Payers pressing for lower prices. Drugmakers paying doctors. Two of the most contentious issues in pharma these days. Put the two together, and what do you have? A tempest in British Columbia.
That Canadian province's Pharmacare program stopped covering Merck's ($MRK) Januvia last week. Less expensive drugs in the same class were available to do the same job, officials reasoned; 35% less expensive, in fact.
But Merck, obviously, disagreed with the choice. The drugmaker funded a survey about Januvia's delisting, via a grant to the Canadian Heart Research Centre, the company told The Wall Street Journal.
The survey would be conducted by a group of doctors called B.C. Voice, the Vancouver Sun reports. B.C. Voice distributed its survey to 4,500 fellow physicians, both specialists and primary-care docs, and paid $150 to each of 331 doctors who responded.
Were the doctors consulted about the change? Well, no. Fewer than 20 doctors were asked directly ahead of time, and fewer than that were consulted indirectly. Most of them knew--or figured out--that the government's reason for restricting Januvia coverage had to do with cost.
The questions grow more pointed after that: Did you have to explain the coverage change to your patients? Will your patients have to come in for new appointments because of the change? Will new lab tests be required? What worries you most about switching Januvia patients to another DPP-4 drug?
But the zinger is this one (and we're paraphrasing here): Is it in patients' best interest to switch them to an alternative drug for cost reasons? Some 85% of physicians agreed that it is not.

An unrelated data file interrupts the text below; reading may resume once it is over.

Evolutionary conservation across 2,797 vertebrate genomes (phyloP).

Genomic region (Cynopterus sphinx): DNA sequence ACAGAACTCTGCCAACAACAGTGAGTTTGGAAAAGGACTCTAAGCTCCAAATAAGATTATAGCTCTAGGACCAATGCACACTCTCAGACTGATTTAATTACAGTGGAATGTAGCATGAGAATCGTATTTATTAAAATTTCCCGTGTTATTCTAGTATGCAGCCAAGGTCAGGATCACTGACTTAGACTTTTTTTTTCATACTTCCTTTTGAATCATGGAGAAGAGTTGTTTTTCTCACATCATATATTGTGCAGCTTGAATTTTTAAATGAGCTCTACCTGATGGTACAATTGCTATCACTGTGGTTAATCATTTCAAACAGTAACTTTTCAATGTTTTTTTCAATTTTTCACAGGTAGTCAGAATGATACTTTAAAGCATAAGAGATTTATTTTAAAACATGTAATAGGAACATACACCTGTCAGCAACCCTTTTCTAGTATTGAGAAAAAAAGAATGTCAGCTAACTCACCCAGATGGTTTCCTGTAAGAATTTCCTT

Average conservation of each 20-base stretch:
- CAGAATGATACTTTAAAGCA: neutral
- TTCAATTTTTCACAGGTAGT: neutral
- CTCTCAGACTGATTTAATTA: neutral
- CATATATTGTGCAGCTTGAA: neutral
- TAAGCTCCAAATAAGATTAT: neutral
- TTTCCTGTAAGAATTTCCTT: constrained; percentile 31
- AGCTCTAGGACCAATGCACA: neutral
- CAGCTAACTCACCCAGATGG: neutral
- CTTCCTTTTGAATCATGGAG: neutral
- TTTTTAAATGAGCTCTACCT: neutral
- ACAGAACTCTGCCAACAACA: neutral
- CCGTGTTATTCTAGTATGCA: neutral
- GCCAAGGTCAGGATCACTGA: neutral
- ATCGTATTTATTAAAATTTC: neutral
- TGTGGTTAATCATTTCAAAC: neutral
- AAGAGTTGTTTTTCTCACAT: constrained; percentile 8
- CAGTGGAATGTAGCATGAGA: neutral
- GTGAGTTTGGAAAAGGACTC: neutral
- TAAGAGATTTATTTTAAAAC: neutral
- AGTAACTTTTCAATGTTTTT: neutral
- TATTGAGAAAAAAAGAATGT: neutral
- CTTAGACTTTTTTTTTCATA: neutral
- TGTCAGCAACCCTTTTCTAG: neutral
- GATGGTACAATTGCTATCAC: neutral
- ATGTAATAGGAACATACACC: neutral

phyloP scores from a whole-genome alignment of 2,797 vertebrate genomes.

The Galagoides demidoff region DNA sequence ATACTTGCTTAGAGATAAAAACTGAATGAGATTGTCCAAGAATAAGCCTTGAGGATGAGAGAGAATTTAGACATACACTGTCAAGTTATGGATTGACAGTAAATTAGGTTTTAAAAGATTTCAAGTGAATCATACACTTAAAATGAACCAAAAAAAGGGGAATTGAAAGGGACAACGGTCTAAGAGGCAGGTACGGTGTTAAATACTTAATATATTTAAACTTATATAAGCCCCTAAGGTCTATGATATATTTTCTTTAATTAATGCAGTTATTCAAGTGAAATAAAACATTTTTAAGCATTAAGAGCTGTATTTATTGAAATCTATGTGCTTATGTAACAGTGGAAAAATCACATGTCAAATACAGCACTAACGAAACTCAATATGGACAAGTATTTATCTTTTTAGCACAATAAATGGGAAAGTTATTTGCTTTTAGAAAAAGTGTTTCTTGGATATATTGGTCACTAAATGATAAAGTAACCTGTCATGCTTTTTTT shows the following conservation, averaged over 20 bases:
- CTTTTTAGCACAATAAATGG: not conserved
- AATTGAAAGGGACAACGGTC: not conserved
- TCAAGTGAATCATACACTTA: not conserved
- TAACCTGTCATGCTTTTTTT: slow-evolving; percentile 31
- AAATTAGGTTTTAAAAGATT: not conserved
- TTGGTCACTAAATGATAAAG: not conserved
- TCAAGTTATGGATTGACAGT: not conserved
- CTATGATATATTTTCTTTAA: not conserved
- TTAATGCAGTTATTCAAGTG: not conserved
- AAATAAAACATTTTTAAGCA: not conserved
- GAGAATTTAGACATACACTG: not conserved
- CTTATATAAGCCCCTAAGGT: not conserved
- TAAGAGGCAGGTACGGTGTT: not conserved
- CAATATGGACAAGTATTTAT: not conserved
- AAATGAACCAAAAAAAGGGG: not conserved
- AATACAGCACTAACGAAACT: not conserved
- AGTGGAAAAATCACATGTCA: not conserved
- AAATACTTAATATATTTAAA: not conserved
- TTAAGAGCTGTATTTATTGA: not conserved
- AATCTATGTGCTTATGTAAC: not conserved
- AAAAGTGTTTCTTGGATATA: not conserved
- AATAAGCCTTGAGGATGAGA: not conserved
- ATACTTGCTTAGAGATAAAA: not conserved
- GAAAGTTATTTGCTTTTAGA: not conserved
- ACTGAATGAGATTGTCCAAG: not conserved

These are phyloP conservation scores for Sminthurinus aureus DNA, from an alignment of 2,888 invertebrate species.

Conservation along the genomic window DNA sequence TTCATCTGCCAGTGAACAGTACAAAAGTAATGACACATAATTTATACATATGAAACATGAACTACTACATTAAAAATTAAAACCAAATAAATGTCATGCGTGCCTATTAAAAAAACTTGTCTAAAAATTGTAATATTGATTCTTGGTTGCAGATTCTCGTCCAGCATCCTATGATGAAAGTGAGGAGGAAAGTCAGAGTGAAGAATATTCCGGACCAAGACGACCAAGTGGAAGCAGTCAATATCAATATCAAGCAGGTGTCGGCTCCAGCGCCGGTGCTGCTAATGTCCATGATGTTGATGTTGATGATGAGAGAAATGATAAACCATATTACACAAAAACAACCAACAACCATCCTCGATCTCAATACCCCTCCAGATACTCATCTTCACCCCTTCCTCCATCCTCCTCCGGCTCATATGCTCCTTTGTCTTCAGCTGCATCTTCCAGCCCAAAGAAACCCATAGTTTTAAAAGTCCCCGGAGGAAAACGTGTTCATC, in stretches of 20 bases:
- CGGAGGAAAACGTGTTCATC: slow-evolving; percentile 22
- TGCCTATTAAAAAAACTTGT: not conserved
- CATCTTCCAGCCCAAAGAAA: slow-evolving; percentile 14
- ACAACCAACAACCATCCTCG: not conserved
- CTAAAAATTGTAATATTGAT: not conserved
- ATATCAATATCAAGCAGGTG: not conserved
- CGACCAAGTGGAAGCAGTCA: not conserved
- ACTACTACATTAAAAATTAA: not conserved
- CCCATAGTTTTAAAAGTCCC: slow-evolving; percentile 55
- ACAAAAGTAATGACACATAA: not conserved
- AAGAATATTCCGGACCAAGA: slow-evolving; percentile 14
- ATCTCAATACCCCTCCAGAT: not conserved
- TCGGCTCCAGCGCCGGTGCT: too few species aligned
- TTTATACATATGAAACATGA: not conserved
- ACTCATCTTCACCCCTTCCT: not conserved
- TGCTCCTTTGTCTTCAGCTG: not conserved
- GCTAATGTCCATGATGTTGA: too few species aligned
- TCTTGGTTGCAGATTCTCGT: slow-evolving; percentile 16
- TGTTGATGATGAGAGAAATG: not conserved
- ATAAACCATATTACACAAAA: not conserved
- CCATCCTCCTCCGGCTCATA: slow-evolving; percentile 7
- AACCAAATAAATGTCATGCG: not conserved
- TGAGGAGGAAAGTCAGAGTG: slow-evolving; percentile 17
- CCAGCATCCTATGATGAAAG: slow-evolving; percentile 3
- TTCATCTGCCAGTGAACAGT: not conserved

Those are overwhelming numbers. But the survey results are drawing fire. B.C. officials point out that Merck sponsored the survey--a fact disclosed only in the fine print--and that B.C. Voice doctors had received research grants, consulting fees or speaking fees from the company. B.C. Health Minister Terry Lake called the survey questions "leading, speculative and biased."
"We feel the survey is really a lobbying effort on the part of a large pharmaceutical company," Lake told the Sun.
Dr. Graydon Meneilly is a B.C. Voice co-chair, and he happens to also be an expert in diabetes in the elderly. He readily admitted to the Vancouver Sun that he had taken speaking and consulting payments from drugmakers, including Merck, saying he didn't think the fees he's received would cloud his opinions. "I agree there are some inherent conflicts of interest involved" in the survey, Menielly said. "But I also don't think Pharmacare was entirely transparent with this issue."
Merck tells the WSJ that the company funded the study "because we believed that it was important to understand physicians' perspective on the impact of the delisting of [Januvia] in British Columbia on patient care."
Meneilly has a particular perspective. He got involved in the survey because he was upset about the change, he told the Sun, and especially peeved that the government didn't consult B.C. doctors before they decided. And, he says, switching his elderly Januvia patients to another drug has led to some complications.
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